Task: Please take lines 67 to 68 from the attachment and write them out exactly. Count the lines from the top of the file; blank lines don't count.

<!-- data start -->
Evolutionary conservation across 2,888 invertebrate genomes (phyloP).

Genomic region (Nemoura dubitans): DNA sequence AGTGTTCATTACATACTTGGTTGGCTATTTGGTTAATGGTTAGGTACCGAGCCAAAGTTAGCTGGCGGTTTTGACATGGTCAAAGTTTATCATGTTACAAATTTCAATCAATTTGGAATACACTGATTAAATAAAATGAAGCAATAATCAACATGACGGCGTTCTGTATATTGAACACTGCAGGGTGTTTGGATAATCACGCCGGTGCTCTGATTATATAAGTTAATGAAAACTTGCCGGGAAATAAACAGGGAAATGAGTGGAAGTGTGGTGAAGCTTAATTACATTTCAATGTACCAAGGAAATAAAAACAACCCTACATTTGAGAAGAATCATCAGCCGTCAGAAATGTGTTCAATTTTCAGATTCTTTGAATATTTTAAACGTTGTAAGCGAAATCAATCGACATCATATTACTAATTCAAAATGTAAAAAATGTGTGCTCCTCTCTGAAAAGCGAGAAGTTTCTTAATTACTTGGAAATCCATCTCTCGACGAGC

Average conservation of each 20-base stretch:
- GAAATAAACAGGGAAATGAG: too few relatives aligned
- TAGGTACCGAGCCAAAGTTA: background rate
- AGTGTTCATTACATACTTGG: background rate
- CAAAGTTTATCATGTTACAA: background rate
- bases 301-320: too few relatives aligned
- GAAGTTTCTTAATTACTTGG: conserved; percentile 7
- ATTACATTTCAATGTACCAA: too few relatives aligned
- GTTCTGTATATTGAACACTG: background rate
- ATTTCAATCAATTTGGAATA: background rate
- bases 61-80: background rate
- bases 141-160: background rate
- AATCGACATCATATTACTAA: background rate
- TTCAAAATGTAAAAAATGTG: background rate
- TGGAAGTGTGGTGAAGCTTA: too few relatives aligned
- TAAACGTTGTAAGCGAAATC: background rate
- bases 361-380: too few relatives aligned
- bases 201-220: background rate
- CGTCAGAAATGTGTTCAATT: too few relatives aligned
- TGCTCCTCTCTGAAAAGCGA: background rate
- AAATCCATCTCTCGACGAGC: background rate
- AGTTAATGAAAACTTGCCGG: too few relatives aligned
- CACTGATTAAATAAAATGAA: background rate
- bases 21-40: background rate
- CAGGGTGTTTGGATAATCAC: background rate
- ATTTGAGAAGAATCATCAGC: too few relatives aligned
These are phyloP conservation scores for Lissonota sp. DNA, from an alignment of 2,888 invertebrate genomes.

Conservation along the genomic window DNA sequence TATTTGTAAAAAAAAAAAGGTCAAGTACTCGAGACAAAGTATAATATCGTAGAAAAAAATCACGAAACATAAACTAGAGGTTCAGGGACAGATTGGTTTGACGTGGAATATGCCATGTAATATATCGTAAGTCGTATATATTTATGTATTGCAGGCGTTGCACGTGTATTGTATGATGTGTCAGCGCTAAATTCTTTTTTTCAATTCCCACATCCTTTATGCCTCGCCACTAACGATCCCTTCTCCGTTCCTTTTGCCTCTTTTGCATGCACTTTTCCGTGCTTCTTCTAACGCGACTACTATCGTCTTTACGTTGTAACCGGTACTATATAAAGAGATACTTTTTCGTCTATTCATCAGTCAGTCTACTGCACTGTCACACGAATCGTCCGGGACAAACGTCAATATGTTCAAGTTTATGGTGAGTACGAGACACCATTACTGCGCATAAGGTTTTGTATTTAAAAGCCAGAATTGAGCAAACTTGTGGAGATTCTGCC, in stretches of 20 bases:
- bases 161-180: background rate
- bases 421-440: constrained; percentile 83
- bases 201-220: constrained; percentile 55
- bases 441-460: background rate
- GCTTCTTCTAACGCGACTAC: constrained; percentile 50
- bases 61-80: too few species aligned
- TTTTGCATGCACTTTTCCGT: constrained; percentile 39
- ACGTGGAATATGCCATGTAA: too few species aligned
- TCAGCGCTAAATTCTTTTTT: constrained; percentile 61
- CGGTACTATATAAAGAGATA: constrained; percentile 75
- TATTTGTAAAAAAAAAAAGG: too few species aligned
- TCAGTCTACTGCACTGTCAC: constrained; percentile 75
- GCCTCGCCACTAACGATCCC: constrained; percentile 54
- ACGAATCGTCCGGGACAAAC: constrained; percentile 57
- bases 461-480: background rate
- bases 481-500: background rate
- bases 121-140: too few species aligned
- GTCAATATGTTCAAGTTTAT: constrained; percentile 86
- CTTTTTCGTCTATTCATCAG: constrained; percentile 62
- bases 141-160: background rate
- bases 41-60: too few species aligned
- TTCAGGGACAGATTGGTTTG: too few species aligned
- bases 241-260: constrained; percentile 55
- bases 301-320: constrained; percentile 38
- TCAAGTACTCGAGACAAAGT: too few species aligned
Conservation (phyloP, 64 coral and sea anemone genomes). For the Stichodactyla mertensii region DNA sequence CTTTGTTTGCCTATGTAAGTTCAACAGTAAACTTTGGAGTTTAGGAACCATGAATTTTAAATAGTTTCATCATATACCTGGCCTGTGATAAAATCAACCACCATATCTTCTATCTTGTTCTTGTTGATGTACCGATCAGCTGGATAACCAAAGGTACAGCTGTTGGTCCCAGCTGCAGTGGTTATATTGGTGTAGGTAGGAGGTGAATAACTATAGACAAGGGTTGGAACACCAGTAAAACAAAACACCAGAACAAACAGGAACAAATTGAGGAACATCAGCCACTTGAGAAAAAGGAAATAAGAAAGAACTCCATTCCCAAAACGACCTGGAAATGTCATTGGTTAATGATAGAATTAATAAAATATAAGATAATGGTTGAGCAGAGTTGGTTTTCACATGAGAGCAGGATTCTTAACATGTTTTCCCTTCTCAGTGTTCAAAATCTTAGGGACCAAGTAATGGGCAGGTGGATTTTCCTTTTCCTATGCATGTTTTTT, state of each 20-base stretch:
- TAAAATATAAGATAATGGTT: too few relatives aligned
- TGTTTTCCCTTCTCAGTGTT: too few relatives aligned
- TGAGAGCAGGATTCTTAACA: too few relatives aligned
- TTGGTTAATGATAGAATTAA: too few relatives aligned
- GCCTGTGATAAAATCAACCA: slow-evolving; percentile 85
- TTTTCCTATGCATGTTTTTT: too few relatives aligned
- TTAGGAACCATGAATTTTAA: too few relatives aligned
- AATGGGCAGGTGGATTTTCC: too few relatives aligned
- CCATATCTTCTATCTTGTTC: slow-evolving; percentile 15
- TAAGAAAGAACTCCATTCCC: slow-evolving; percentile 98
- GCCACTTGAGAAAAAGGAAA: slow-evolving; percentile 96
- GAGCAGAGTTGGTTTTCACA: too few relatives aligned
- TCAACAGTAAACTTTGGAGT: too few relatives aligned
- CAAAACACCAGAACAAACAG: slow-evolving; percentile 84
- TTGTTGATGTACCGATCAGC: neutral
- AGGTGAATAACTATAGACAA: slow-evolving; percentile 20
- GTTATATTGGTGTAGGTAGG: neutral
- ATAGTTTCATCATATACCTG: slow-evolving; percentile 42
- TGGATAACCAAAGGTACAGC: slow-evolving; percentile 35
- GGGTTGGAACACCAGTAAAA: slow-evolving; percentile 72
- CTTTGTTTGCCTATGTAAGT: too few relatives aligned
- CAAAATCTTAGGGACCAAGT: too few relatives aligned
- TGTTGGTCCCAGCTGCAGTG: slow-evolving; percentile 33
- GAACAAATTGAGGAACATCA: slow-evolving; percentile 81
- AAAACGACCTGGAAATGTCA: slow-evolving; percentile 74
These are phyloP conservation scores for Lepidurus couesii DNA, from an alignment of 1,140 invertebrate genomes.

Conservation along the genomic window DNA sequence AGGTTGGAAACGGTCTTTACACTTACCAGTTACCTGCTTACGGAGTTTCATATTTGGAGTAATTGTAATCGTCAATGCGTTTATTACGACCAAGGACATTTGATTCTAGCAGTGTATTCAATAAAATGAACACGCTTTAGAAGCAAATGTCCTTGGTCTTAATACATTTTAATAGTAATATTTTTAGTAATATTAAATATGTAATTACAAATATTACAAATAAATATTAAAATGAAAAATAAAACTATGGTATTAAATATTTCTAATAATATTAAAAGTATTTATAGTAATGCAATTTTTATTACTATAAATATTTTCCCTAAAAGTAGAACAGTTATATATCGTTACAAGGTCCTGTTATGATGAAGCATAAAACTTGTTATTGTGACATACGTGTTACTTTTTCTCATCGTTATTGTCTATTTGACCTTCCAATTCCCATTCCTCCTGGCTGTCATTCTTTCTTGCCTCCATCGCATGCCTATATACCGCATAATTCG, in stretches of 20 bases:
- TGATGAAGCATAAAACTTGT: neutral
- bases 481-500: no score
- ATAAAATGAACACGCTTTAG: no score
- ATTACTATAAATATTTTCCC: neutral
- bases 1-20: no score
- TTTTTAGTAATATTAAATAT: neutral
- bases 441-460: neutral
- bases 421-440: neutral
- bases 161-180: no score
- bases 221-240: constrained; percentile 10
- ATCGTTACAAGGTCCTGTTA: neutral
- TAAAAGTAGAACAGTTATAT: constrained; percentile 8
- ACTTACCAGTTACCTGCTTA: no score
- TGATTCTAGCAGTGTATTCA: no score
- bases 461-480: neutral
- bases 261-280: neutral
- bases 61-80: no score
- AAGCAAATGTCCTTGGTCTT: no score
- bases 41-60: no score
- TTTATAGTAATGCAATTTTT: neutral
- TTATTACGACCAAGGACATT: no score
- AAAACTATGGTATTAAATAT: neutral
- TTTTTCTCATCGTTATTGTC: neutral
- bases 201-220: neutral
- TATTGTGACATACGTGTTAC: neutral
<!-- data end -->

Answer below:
- GCCACTTGAGAAAAAGGAAA: slow-evolving; percentile 96
- GAGCAGAGTTGGTTTTCACA: too few relatives aligned